I’ve been thinking a lot about my hometown lately. I’m from Newton, Massachusetts, a thoroughly liberal lake-speckled suburb about 20 minutes removed from the shimmering hustle of downtown Boston. When the seasons change it’s like an orchestra revving up its string section, and when you’re hungry you’re perpetually within a few miles of a freshly baked bagel. Last year, CNN even said that Newton was the 4th best city in the country to live in, a ranking that to me is inadequate in expressing the warmth and generosity of the community that bundled me up in a smart little package of privilege and opportunity and bore me happily off to NYU last year. Recently though, without much of the fanfare or harrowing details that so fascinate the pulsating mainstream media, two young girls from Newton, Karen Douglas and Katie Stack, committed suicide within two weeks of one another. Worse, the administration of Newton South, my alma mater, seems to want to shunt this fact aside.
To be clear: Newton South High School, which is currently helmed by principal Joel Stembridge, cannot be accused of denying students sufficient access to listening ears. Counselors were made abundantly available the day after Stack, a Newton South sophomore whose cheeks were creased by dimples when she smiled, was discovered dead. In fact, counselors are available to talk year-round at Newton South, which is also lucky to employ (for the most part) thoughtful, insightful, and forthright teachers as eager to discuss current events and your personal consternations as they are to discuss classwork. Temple Beth Avodah, a local synagogue, kept their doors open late Thursday night to welcome anyone in need. Open letters released by both Stembridge and David Fleishman, the Superintendent of Newton Public Schools, provided links to crisis hotlines and guidelines for dealing with grief from a local psychologist. What both of these letters failed to do was to use the word “suicide.”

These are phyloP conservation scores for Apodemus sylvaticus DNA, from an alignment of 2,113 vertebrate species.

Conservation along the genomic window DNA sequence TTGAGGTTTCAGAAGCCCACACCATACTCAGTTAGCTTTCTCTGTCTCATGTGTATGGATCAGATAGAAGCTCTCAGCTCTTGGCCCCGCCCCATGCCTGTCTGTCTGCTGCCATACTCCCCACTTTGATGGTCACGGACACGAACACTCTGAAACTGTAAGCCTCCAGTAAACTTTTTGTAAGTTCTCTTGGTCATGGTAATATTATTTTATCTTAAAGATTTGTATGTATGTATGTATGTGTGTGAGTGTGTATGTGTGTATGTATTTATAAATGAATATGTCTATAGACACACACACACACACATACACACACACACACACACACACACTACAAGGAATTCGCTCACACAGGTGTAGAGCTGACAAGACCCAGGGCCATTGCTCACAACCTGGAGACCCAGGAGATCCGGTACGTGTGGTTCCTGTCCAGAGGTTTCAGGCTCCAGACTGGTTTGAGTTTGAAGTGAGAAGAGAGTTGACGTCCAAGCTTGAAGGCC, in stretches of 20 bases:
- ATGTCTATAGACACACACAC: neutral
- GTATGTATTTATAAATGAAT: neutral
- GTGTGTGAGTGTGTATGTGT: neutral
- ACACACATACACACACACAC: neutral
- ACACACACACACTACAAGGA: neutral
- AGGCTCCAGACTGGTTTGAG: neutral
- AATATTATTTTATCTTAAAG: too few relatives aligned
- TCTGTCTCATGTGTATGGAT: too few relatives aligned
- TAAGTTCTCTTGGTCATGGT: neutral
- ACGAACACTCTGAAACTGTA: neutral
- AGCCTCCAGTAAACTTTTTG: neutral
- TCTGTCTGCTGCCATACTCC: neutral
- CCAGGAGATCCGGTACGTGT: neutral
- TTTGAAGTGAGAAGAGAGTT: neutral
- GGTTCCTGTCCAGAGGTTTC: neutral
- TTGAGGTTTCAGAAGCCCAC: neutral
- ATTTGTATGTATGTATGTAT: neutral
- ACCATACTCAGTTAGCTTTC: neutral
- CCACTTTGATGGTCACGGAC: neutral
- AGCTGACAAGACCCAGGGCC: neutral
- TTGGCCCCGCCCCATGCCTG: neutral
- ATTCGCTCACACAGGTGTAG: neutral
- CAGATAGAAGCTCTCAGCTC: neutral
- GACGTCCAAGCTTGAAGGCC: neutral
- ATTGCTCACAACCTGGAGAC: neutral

“The letter was extremely impersonal,” said Tom Howe, a senior at Newton South. “It didn’t acknowledge who she was or what she did at all, not just her suicide but what she meant to the community. [Stembridge] just talked about office hours and staying focused on school” (Stembridge and Fleishman both only said that Stack “died unexpectedly” and that her “death [was] not suspicious.”) Of course, school authorities have a delicate line to walk when notifying the student body about the passing of one of its own.
To publically glorify or lionize the awfulness that is the death of a high school student is just as much of a mistake as masking its circumstances. However, this fact often seems to be lost on those left to process teenage death, resulting in a newfound virtual explosion of grand declarations of grief (as well as cruel, meaningless swill) on social media. It seems that every time I log onto Facebook or Twitter another former classmate is weighing in on this deep maw of tragedy, lamenting the loss of a friend or simply regretting, as many often do, that we did not get to know them better. Meanwhile, Sonya Maria Douglas took to Reddit when Karen Douglas went missing, asking readers for help in locating her sister, while a memorial fund in Stack’s name set up via gofundme.com has already raised north of $7,000 dollars. Compared with the fresh phenomenon of ask-me-anything sites such as ask.fm and spring.me, which have in many cases provided dangerous, anonymous platforms for online bullying, technology has become an intrinsic factor in both the problem of and the solution to adolescent depression.
As a culture, we must stop perpetuating the cycle of denial and grief and denial that comes with the incredibly difficult task of grappling with teenage depression and suicide. Difficult, but not impossible: some schools have already responded to the overwhelming statistics and all too stark evidence of high school-aged kids at risk. While I cannot and will not ever comprehend the direct motivations for what drove Karen and Katie and many others to places they felt were too deep and dark to ever fight their way out of, to simply omit the fact that their deaths were suicides is an insult to the people who love them most and a step backward in society’s attempt to better understand and treat people in crisis.